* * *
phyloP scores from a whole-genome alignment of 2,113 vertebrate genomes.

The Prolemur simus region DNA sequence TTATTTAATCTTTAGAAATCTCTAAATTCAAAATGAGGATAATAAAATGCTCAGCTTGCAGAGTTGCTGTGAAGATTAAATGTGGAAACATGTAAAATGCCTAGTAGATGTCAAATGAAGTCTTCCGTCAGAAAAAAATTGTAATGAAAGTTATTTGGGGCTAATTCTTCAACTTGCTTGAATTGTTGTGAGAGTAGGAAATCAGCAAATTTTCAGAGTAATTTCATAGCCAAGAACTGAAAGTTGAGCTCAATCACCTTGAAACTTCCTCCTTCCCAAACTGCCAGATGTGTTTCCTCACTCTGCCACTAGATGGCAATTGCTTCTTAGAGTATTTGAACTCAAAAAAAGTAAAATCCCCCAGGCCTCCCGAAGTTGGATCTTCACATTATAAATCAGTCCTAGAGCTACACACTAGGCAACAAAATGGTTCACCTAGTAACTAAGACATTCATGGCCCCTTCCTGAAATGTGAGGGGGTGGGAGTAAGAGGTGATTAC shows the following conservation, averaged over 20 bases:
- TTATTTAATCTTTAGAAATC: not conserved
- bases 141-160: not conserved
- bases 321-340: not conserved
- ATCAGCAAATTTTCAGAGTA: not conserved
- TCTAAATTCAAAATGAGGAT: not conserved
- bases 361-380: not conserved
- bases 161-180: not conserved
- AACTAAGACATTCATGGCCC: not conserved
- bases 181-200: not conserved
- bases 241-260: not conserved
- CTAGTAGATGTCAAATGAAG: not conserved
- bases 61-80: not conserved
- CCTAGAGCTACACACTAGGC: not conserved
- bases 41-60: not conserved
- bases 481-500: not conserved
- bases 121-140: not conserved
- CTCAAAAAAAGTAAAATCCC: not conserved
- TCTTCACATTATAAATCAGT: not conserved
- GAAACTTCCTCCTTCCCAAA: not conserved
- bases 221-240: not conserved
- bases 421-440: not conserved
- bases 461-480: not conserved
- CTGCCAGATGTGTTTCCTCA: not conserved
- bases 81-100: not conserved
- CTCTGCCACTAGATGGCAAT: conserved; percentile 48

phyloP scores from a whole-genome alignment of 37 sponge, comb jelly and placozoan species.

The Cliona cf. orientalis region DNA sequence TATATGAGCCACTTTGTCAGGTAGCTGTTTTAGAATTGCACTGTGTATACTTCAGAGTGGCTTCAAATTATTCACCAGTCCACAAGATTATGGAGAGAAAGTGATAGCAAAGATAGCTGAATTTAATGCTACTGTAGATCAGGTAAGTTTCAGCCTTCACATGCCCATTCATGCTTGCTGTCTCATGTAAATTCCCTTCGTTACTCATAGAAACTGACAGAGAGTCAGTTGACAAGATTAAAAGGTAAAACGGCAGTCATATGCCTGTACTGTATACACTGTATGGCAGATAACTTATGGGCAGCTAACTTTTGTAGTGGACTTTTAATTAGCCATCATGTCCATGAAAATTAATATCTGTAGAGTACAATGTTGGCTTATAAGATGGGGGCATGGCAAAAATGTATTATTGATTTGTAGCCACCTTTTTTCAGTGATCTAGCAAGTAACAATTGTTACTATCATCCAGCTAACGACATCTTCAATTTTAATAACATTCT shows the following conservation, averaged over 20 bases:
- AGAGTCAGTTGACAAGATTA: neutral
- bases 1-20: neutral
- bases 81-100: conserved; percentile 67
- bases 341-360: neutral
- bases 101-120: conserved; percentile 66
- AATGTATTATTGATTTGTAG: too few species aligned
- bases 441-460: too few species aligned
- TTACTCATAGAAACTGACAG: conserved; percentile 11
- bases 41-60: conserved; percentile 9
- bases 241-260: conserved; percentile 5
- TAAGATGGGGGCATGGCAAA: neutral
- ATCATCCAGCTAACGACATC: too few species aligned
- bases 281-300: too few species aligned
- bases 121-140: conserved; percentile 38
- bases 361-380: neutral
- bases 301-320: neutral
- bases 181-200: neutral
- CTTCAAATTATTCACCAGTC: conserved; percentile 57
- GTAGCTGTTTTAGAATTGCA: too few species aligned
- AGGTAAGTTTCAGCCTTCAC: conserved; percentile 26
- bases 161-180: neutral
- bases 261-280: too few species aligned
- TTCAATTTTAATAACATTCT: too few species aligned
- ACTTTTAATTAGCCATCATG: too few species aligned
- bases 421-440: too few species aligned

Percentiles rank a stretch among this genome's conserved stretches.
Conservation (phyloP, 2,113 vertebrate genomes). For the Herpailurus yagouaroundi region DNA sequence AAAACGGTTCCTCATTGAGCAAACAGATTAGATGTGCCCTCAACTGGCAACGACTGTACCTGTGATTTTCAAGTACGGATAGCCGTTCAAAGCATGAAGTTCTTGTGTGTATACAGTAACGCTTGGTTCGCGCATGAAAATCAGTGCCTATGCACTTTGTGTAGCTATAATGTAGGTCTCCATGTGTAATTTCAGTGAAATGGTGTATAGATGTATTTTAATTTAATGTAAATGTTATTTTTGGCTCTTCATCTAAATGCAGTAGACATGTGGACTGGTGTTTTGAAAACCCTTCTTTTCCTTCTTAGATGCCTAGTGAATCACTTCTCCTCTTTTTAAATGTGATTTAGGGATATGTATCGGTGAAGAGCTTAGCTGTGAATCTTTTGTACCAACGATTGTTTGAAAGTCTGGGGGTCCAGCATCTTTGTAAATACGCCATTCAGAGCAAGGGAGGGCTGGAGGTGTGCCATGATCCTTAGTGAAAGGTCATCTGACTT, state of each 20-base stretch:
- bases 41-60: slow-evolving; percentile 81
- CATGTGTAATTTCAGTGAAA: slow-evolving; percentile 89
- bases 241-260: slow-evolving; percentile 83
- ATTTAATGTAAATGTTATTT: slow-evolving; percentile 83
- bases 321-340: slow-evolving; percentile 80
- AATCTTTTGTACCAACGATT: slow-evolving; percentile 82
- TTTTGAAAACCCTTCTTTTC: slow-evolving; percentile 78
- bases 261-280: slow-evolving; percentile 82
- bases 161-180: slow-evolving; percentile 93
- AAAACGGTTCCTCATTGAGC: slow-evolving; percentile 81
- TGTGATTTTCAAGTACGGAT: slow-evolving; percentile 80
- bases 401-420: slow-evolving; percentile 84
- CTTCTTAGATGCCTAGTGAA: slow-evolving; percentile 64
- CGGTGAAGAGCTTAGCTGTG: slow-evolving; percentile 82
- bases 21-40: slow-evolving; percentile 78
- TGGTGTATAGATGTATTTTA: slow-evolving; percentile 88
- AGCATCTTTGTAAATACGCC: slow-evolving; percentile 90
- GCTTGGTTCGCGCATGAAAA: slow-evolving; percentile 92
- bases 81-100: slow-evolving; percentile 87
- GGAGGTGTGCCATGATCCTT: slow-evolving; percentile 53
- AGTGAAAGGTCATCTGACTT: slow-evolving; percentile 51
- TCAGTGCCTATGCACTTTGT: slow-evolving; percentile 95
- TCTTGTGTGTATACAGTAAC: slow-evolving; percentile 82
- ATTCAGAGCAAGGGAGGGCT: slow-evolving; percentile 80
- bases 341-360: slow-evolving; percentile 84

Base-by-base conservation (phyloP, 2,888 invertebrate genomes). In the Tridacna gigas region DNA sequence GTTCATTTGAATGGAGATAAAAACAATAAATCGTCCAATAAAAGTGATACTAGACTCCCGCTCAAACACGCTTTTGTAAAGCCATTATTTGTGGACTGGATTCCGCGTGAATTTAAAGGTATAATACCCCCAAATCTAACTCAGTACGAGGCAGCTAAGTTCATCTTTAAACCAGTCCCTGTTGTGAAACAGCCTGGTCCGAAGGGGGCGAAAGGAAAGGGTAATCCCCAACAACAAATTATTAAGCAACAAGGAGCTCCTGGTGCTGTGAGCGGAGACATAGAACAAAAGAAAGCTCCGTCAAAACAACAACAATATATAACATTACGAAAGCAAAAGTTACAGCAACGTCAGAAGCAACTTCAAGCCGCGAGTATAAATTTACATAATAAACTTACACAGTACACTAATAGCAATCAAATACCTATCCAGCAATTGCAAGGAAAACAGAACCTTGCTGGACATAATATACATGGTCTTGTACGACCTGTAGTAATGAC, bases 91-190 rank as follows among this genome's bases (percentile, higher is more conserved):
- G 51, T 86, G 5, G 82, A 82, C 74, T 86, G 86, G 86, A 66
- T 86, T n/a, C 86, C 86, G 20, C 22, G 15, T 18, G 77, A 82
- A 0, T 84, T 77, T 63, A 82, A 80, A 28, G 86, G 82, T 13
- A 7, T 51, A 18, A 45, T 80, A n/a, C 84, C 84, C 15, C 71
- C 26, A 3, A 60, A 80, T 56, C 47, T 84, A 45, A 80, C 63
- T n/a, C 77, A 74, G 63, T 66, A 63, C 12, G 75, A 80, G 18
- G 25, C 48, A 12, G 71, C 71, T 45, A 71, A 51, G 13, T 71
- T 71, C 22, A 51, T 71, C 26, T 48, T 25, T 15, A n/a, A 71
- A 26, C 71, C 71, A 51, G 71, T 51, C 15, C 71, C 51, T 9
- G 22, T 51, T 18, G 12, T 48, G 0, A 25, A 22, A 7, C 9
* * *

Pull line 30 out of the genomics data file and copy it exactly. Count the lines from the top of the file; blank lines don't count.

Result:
- AGAGTCAGTTGACAAGATTA: neutral